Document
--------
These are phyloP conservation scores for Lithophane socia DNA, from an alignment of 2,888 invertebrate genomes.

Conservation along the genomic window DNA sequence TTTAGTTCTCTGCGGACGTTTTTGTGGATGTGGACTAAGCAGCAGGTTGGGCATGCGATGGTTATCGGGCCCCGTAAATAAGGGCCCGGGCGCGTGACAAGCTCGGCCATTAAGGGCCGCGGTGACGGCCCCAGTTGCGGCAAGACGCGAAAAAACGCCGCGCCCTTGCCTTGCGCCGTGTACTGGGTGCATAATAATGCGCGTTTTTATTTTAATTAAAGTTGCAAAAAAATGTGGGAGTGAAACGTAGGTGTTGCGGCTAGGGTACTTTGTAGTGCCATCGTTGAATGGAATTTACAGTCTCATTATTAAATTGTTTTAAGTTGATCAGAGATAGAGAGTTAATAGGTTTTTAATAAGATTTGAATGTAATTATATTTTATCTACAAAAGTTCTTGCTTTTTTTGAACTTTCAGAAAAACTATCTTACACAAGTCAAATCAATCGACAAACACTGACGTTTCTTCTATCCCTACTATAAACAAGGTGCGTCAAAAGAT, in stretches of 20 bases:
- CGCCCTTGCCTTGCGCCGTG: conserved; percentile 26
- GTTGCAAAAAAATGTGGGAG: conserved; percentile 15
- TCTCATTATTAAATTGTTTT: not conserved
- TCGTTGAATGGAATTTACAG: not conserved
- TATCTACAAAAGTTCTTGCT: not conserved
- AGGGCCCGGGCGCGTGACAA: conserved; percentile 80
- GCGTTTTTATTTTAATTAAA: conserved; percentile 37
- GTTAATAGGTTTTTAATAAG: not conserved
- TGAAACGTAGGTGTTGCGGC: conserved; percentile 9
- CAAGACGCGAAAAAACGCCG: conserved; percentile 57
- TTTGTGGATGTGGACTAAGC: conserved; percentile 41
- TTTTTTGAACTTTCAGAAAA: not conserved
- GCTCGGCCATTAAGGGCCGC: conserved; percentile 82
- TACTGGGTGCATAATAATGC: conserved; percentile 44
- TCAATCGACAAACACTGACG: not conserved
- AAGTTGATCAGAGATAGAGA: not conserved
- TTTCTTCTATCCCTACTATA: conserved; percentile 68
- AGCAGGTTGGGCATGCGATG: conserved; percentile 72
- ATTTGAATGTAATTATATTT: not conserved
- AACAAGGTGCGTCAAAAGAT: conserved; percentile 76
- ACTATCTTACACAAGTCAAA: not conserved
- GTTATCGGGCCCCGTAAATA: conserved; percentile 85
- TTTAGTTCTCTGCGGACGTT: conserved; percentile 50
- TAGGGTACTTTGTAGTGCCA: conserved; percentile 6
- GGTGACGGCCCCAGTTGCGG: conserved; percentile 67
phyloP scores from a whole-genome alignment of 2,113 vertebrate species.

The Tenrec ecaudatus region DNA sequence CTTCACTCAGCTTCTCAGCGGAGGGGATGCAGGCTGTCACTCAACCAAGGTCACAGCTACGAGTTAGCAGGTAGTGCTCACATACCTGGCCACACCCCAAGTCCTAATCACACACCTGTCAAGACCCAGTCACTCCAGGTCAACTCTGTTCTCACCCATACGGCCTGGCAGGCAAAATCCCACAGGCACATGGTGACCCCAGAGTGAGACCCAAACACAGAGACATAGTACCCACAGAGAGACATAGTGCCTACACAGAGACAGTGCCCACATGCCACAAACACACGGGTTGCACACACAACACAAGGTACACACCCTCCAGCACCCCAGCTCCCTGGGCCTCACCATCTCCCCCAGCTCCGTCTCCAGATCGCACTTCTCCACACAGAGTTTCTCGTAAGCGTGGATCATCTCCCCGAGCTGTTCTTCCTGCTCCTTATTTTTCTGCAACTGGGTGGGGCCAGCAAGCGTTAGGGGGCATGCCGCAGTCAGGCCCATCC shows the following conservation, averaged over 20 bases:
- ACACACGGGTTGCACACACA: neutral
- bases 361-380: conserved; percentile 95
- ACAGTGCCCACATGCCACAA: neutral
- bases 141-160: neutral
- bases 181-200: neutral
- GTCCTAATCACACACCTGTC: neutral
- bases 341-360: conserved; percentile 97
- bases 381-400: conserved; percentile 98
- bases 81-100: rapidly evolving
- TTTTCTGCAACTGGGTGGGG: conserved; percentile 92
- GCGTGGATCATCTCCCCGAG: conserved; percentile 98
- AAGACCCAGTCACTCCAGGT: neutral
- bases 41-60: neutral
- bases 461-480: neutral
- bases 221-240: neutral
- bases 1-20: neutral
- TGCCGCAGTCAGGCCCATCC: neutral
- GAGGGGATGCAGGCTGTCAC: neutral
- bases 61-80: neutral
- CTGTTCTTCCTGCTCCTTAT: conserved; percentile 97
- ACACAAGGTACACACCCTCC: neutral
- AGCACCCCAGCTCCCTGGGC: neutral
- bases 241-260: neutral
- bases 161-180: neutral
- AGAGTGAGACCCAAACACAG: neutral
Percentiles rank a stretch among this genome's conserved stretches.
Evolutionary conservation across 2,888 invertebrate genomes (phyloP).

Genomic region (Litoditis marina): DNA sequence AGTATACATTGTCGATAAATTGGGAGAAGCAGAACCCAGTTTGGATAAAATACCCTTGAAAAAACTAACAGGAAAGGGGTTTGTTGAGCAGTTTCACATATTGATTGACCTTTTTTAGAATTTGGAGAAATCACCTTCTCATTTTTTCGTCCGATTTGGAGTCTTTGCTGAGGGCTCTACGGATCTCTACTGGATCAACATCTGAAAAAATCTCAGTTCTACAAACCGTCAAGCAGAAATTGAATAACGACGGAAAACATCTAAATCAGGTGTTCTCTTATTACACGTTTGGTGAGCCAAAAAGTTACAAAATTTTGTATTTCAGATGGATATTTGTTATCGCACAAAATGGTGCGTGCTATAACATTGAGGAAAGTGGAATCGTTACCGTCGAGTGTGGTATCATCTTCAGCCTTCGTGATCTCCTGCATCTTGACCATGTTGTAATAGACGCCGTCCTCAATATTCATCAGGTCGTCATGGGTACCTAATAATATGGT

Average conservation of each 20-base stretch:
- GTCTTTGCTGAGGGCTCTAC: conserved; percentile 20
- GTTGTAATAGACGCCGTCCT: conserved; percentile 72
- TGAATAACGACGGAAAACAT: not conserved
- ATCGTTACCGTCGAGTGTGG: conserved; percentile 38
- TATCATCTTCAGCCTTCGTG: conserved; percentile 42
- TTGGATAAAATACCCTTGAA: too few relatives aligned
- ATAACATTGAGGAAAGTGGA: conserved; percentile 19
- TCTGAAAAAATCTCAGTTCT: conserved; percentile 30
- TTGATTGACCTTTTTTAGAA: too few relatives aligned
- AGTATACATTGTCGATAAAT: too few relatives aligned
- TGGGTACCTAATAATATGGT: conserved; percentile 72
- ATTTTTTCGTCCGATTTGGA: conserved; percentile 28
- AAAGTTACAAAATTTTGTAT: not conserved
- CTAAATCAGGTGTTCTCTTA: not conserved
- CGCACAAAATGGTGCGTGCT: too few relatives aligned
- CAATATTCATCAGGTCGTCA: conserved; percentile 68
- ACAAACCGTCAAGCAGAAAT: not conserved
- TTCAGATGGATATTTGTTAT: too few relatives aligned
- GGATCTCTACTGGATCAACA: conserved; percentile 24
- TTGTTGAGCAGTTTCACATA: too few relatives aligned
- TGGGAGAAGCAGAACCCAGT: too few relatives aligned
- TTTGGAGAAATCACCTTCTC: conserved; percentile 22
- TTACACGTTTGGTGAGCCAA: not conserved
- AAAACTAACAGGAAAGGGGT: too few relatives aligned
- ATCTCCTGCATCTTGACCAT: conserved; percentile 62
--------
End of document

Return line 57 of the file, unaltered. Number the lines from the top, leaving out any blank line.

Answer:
Genomic region (Litoditis marina): DNA sequence AGTATACATTGTCGATAAATTGGGAGAAGCAGAACCCAGTTTGGATAAAATACCCTTGAAAAAACTAACAGGAAAGGGGTTTGTTGAGCAGTTTCACATATTGATTGACCTTTTTTAGAATTTGGAGAAATCACCTTCTCATTTTTTCGTCCGATTTGGAGTCTTTGCTGAGGGCTCTACGGATCTCTACTGGATCAACATCTGAAAAAATCTCAGTTCTACAAACCGTCAAGCAGAAATTGAATAACGACGGAAAACATCTAAATCAGGTGTTCTCTTATTACACGTTTGGTGAGCCAAAAAGTTACAAAATTTTGTATTTCAGATGGATATTTGTTATCGCACAAAATGGTGCGTGCTATAACATTGAGGAAAGTGGAATCGTTACCGTCGAGTGTGGTATCATCTTCAGCCTTCGTGATCTCCTGCATCTTGACCATGTTGTAATAGACGCCGTCCTCAATATTCATCAGGTCGTCATGGGTACCTAATAATATGGT